InThe New York Times, Susan Dominus explores the concept of open marriages, something more and more people are doing, but don’t necessarily feel comfortable talking about. Here are some of the misconceptions she breaks down in the course of her enlightening article.
1. Open relationships can mean many things, arrangement-wise.This can include one night stands with people outside the marriage, or even ongoing relationships. Sometimes the husband meets the wife’s boyfriend; sometimes they don’t. Every open marriage’s rules are different.
2. Tammy Nelson, a sex and couples therapist in New Haven, Connecticut, calls it “the new monogamy,” and even wrote a book with that title. Nelson breaks down the main ideas that many people in open marriages subscribe to: “The new monogamy is, baldly speaking, the recognition that, for an increasing number of couples, marital attachment involves a more fluid idea of connection to the primary partner than is true of the ‘old monogamy. Within the new notion of monogamy, each partner assumes that the other is, and will remain, the main attachment, but that outside attachments of one kind or another are allowed — as long as they don’t threaten the primary connection.”
3. Technology is making open marriages easier. However, they’re experiencing a surge, largely because online technology makes it so much easier. Websites like OKCupid make finding new partners easier than ever, and even Facebook has the option to mark yourself in an open relationship.
4. People in open marriages are still judged. That said, as Dominus points out in her article, open relationships aren’t exactly celebrated in our culture. Many of the people she interviewed for her article didn’t give their full names, stating that they feared judgment and possible job loss.
5. However, some people in open marriages are really, well, open about it.Zaeli and her husband, Joe, even have friends who refer potential new partners to them. Zaeli also developed a business, working with other polyamorous people to help them find the right balance in their relationships.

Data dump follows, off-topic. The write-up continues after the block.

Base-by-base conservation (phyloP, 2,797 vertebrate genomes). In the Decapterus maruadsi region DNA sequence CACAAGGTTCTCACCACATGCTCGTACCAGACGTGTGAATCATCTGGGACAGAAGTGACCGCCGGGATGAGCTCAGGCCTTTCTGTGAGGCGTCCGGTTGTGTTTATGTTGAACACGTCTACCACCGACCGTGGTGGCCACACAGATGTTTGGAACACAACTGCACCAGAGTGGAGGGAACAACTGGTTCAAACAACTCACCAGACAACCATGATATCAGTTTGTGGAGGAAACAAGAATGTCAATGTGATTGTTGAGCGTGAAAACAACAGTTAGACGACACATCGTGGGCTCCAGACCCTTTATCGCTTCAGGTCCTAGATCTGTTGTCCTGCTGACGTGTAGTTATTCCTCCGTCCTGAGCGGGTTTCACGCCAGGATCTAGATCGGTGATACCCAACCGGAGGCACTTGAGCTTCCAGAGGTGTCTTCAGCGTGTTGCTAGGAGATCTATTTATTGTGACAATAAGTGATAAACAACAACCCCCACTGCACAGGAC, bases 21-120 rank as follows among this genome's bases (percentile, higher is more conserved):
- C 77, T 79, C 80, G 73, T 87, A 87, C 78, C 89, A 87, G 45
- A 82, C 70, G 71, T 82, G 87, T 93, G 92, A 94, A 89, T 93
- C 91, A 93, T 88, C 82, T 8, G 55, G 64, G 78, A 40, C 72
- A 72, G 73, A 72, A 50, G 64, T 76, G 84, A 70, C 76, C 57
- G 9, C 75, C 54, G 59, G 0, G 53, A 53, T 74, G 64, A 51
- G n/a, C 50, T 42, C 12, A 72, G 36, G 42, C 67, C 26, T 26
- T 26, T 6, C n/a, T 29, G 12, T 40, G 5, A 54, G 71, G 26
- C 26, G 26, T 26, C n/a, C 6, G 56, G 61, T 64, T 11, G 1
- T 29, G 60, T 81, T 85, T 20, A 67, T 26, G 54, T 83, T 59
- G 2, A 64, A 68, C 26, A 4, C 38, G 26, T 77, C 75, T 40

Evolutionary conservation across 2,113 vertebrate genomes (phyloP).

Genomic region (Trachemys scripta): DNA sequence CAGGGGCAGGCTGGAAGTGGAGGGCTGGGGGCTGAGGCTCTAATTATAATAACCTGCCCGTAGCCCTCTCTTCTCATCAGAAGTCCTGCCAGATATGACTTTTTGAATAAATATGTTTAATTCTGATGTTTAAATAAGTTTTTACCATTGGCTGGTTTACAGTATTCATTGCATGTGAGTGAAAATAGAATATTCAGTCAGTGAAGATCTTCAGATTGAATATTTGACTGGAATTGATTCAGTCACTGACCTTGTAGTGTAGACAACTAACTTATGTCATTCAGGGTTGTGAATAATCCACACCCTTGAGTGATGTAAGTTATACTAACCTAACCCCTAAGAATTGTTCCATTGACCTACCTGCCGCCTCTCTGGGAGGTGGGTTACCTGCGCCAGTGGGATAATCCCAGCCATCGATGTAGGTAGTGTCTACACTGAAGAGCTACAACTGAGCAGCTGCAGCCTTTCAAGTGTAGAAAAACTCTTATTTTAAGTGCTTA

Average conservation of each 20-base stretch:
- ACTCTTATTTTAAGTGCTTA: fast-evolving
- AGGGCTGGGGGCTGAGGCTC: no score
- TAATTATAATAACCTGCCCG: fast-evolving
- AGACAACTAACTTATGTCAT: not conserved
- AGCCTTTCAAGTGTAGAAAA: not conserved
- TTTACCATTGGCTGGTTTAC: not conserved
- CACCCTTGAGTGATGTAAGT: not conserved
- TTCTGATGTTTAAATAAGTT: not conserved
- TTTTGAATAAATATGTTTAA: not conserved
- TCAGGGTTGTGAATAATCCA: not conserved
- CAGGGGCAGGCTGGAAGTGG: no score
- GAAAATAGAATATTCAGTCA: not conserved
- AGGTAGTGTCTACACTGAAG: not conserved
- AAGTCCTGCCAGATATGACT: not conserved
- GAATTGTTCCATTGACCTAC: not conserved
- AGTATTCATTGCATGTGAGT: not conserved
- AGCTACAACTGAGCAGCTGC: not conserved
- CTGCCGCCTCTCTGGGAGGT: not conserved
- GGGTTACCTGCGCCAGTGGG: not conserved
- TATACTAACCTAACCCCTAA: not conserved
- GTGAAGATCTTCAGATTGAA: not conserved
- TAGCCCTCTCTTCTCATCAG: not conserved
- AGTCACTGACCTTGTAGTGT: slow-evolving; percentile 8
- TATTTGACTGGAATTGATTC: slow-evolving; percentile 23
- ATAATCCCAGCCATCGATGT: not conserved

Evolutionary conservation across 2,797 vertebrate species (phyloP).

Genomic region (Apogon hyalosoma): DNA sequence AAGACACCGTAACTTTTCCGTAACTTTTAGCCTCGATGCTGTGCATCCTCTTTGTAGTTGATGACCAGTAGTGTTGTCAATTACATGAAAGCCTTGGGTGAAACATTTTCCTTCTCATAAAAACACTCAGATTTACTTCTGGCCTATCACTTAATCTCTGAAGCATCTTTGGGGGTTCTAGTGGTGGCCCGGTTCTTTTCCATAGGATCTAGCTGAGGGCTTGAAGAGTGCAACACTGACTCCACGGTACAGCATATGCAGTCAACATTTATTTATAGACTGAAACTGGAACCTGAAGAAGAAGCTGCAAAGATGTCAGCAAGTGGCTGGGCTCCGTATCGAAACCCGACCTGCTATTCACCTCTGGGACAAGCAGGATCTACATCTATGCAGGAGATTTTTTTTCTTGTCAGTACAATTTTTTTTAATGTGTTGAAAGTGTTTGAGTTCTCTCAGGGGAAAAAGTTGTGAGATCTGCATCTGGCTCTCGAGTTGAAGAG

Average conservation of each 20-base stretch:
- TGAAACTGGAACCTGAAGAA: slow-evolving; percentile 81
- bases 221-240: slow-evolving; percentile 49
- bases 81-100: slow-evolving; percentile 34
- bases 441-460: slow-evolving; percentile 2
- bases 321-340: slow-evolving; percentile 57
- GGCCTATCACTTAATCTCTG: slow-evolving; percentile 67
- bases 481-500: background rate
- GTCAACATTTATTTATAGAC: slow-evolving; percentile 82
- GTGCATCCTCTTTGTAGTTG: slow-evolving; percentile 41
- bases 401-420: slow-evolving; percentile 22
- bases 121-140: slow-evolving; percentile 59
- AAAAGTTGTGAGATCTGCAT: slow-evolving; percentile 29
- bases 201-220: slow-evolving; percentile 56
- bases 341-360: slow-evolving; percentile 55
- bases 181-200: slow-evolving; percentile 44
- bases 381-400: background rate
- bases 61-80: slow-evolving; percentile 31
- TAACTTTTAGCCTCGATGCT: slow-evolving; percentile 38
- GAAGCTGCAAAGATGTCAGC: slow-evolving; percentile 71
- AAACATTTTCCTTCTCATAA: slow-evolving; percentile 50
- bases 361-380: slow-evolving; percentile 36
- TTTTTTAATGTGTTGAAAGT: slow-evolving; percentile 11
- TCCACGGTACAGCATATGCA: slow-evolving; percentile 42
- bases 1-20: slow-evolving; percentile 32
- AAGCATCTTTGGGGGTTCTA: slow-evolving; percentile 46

6. Sometimes a third partner can even live with the couple. As was the case with Zaeli and Joe when they invited her boyfriend to move in with them. “People think of this as a home-wrecking. But this can be a nice family structure,” said Zaeli.
7. People in open marriages prize keeping their marriages “normal.” Meaning, that even though the marriage was open, they would still try to keep things as normal as they could between each other.
8. Open marriages make them more open, sexually. Dominus said that many of the people she talked to said their open marriage “changed the nature of their sexuality.” They opened up to role playing, or a desire to sleep with someone of the same sex.
9. Open marriage is an option for people who crave differences in their marriage, but still want to be married.As Dominus points out, openness in a marriage lets couples keep their relationship but also keep their individuality. Many people see it as a natural progression to the growing variety of family arrangements.
10. Like any relationship, there are pros and cons.As Daniel, one of the people interviewed for the article, says, sometimes it can be hard to be in one relationship when you’re distracted by the other. “There is a third person in our relationship who is pervasively there and not there. The theory of nonmonogamy is easier than the practice.” But then, he mentions that one of the benefits is that both he and his wife are more introspective, and sexually excited, within his marriage as a result of the openness. “We are playing in the sexual energy often, and it feels really good. We are having a lot more fun together.”